Remember two posts ago, when I posted about my virgin entry into a baking competition? Well, I’m really pleased to announce that I got into the finals! There are 6 of us in the finals, which will be held on the last day of the Savour festival, 14 April. I definitely am facing some stiff competition for my trip to Paris, judging from the flyer below! Truth to be told, I had hoped that my passion fruit and chocolate combination, inspired by Pierre Herme’s Mogador would stand out from the crowd, but two other contestants had the same idea as me :/ Well, contestants are judged based on originality, presentation, technical execution and taste – so hopefully, mine hits the spot on all four on the day of the competition!
If you have already bought tickets, pop by the competition area to say hi!
Now back to the post proper. I just got back from yet another trip to Australia, a short one week trip this time. I took a Scoot flight to save money, and disappointingly, the flight got delayed for over 2 hours on my return, and I eventually touched down in Singapore about 2.5 hours later than expected. I got back home close to midnight, bathed and promptly fell asleep because I had to go to work early the next day! My experiences with Scoot have been moderately pleasant, but I can see from the fb page that many others have had unpleasant experiences, flight cancellations, etc. My next flight with Scoot is to Seoul, which was their new destination, in August – fingers crossed that nothing untoward happens to the flight and between the two Koreas from now till then!
This is perhaps the second or third savoury dish on my blog, after my mee hoon kueh and spaghetti bolognese. The main reason being I only tend to cook daily when I’m in Australia, because I love grocery shopping there and cooking for Jon, but back here in Singapore, my mom’s the queen of the kitchen and with my long work hours, I really don’t have time to cook as much as I want to. I made this dish when I was in Australia, because the lean beef mince was on offer (A$3 for 500g!) and there was a half bottle of red wine in the fridge to use. A ragù is very simply a meat-based sauce, and if you check out my previous spaghetti bolognese recipe, you will realize that bolognese sauce is in fact, a type of ragù. The french term ragoût refers to a main dish stew, which is somewhat similar to the ragù.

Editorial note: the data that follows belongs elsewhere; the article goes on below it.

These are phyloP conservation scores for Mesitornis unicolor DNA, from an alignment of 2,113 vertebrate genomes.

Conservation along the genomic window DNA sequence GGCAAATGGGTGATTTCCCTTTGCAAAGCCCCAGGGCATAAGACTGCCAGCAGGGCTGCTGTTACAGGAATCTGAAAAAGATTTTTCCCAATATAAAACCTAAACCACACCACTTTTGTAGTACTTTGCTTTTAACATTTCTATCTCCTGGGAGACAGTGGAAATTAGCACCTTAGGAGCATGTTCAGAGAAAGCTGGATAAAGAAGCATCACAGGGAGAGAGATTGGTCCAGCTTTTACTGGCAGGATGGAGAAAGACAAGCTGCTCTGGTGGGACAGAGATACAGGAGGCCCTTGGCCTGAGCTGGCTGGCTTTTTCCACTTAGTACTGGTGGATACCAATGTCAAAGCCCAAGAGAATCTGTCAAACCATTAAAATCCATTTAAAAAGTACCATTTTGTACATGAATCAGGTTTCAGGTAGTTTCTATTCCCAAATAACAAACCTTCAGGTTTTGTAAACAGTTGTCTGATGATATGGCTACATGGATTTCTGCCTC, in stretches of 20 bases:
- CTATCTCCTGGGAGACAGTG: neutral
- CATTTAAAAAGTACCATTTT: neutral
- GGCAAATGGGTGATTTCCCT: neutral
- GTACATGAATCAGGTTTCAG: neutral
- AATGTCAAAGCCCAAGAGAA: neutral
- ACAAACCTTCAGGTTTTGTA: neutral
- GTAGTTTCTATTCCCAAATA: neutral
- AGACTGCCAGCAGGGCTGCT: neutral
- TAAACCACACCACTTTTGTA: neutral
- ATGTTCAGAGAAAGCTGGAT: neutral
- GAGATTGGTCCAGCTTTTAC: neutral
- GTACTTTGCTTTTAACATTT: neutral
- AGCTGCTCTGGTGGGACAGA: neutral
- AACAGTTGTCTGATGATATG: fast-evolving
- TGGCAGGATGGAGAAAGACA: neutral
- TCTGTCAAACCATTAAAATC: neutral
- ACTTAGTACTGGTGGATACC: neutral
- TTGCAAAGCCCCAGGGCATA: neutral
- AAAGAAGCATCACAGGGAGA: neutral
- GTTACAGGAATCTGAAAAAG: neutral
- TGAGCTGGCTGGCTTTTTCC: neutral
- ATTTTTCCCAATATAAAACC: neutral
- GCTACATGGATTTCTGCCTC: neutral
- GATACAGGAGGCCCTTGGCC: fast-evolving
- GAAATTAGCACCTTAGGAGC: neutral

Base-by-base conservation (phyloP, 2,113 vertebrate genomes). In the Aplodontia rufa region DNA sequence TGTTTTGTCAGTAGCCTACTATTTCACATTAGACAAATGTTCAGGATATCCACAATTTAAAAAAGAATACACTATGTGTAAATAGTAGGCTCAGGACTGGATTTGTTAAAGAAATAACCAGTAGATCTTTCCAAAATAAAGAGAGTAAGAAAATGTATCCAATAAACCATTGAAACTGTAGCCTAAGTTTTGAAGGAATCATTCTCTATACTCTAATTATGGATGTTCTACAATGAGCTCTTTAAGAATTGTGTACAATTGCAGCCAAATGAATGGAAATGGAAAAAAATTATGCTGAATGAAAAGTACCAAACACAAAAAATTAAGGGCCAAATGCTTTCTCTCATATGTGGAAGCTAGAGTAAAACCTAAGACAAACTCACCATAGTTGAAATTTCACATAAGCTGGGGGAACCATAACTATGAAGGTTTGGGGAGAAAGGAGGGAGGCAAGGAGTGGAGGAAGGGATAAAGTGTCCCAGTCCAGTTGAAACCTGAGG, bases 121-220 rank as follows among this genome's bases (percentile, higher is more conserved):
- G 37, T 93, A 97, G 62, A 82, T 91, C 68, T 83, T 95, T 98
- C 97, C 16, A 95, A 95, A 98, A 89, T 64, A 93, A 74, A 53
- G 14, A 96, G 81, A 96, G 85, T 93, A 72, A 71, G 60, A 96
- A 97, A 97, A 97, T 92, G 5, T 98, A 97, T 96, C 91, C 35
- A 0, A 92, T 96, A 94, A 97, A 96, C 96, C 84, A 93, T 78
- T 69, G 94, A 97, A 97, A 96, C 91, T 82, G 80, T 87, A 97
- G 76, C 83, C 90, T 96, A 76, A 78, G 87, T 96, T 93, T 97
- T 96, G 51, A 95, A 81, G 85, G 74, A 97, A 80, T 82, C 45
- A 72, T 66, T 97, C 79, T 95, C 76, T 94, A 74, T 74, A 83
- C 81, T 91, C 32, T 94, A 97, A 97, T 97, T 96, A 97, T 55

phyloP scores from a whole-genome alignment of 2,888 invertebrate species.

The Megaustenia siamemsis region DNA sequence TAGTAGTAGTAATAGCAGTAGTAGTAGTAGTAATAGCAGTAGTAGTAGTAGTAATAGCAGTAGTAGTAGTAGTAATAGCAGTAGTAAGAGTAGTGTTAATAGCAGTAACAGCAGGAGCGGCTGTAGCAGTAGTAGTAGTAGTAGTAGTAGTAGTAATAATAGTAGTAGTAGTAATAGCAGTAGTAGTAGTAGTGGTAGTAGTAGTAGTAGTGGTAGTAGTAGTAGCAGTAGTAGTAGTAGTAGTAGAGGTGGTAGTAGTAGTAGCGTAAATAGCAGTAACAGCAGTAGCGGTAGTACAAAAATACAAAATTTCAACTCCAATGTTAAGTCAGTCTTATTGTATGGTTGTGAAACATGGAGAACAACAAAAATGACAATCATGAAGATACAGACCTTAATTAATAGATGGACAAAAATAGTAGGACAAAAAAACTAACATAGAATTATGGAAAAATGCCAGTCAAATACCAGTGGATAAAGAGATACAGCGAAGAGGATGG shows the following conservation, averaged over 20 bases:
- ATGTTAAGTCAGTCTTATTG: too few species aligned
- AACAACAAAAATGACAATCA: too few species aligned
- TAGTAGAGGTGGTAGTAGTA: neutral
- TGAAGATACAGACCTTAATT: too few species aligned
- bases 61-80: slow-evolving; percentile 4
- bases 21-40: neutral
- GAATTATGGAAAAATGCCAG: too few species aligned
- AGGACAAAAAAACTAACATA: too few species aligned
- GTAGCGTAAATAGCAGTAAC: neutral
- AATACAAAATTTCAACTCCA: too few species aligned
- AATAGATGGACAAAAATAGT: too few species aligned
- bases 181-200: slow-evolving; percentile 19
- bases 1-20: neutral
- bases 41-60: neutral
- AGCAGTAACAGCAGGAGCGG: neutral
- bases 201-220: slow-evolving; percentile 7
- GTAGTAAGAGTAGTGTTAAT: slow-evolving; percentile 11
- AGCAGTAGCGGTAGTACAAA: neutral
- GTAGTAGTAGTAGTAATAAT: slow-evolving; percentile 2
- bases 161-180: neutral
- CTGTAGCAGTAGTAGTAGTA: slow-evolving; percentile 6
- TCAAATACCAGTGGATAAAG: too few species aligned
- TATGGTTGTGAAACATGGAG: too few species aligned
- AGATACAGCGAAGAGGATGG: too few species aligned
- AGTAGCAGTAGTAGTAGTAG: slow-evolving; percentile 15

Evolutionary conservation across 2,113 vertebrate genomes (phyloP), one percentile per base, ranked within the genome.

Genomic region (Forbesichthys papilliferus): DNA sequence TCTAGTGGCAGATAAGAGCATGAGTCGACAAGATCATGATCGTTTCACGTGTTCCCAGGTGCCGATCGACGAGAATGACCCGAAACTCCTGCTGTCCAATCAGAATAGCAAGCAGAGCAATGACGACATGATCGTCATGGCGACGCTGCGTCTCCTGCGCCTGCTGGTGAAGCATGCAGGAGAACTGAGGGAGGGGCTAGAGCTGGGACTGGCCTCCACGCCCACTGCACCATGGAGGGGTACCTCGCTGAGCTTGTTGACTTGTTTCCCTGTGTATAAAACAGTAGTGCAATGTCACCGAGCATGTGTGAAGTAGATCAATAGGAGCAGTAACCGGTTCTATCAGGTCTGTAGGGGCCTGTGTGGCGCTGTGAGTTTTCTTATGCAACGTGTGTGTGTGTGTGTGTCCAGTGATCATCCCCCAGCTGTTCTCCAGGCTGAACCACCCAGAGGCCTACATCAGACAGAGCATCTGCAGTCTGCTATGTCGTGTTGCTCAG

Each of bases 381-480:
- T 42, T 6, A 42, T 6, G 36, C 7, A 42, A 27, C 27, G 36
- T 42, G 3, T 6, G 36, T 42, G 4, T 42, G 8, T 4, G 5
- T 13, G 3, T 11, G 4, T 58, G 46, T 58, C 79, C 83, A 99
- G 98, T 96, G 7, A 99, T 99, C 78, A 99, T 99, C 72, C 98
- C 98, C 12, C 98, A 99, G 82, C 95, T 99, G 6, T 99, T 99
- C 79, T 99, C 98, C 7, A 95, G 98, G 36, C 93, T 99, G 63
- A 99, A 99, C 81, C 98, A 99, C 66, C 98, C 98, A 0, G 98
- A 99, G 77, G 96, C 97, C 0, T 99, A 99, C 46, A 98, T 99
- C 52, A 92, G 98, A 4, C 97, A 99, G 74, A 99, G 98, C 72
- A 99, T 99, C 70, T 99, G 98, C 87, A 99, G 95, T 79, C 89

A bolognese sauce is typically served with tagliatelle, but I chose to use macaroni here because it was the only dry pasta I had besides spaghetti, and macaroni would go perfectly with the hearty beef-laden tomato sauce. If you ever want to eat pasta ‘the right way’, ie the right sauce with the right shape, do check out this very helpful guide on CHOW.
Another thing I do in Australia is to buy the food-related magazines while I’m there, because the recipes in the magazines are crafted with the seasonal produce in mind, which is great because I love being able to cook seasonally and try out different recipes. Donna Hay, for its autumn issue, very helpfully (and coincidentally) had several recipes on ragù. I also browsed through several recipes online, by Jamie Oliver, Taste Australia, but as usual, I eventually didn’t follow their recipes closely.
From the picture above, besides the steam from the piping hot sauce, I also used a fresh sprig of rosemary, which was freshly plucked from our mini potted herb garden! Jon was growing basil, rosemary, parsley and chili (not a herb I know). The joy of being able to pluck fresh herbs from something you grow is indescribable! I do want to grow herbs in Singapore too, but it’s pretty hard where I live, because my apartment has very harsh afternoon sun and is very windy. And honestly, I just don’t have the same oomph in Singapore to look after the herbs :/